“Like offal. If’n a kid wasn’t fit and kelter, they had ways. Weird rites and sacrificin’. Ain’t—isn’t that so?”

Miss Humphreys gave Genevieve a knowing look. “Yes, they were most unchristian, and we will speak no more of that.”

“Sinister,” Royce said.

“I said, no more.”

Royce let the issue drop but turned with nods and winks. The younger students fidgeted in their front row seats. Elton still hadn’t moved.

The Poseidon Stones

Mike Ironbark drove the shovel into the hard dry ground. He glanced at the year-old oak seedling in the pot nearby, and wondered how many years it would take for the tree to shade the farmhouse. “This is for you, Dad,” he said.

Dad had believed that everything is connected, and he died twelve months to the day. They had potted the acorn that night in his memory. Today they’d plant the seedling in the ground and celebrate his life again. Mike’s arms and shoulders ached from the compacted soil. He blamed the early onset of summer. He stood, straightened his tight back muscles and removed his worn wide-brimmed hat. He wiped the sweat off his brow and stared at the small rise of hills in the distance. They marked the edge of the farm and had already turned a deep shade of rusty-brown. In front of them, the heat shimmered above the expanse of wheat. How could it be so hot in the morning? “Curse this heat,” he said and looked around for his crowbar. He stared up at the cloudless, indigo-blue sky, proud of his successes on the land. This was Dad’s farm, his legacy.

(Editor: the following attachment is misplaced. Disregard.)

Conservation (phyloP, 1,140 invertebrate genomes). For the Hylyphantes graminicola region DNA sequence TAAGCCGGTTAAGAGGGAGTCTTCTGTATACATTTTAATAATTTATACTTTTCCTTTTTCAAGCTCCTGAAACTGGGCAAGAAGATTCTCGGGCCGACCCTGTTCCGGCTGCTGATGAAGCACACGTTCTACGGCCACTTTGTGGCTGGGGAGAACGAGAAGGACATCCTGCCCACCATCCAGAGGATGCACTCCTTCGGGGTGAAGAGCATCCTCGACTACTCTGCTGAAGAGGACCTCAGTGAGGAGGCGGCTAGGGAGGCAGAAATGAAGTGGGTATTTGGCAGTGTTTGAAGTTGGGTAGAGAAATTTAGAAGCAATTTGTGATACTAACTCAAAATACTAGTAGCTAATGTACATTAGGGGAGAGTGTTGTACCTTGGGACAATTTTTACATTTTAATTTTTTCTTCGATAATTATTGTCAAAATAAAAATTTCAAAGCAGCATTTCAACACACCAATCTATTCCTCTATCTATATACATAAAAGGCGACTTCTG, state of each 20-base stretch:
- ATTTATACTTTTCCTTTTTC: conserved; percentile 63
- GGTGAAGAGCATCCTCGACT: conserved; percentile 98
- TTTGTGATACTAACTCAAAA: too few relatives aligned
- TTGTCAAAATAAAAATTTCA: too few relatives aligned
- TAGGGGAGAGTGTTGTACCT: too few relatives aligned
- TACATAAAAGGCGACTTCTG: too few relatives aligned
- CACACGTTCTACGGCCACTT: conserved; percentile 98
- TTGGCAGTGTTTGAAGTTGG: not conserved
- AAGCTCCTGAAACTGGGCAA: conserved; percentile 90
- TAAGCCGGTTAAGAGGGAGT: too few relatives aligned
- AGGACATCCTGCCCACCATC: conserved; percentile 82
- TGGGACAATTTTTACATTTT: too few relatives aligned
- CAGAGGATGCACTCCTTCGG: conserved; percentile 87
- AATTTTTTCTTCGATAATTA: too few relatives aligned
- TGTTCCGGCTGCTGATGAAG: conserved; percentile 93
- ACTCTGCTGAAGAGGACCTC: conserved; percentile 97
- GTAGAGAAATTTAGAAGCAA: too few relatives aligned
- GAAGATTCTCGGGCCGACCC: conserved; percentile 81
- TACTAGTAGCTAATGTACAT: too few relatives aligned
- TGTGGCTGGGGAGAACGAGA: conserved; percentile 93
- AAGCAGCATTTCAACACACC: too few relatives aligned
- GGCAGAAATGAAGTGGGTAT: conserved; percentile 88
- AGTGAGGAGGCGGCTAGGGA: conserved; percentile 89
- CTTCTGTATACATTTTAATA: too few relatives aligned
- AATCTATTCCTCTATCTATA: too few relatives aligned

He turned at the sound of the back screen door spring stretching. Anna, his wife, stood by the door of their farmhouse, a towel wrapped around her slender body and her long wet hair stuck to her. Mike couldn’t help but smile. She looked beautiful, and he was the luckiest man alive.

“Mike, there’s no water for Maisie Jane’s shower,” she said.

“Have you checked the tank?”

“Yes, it’s dry.”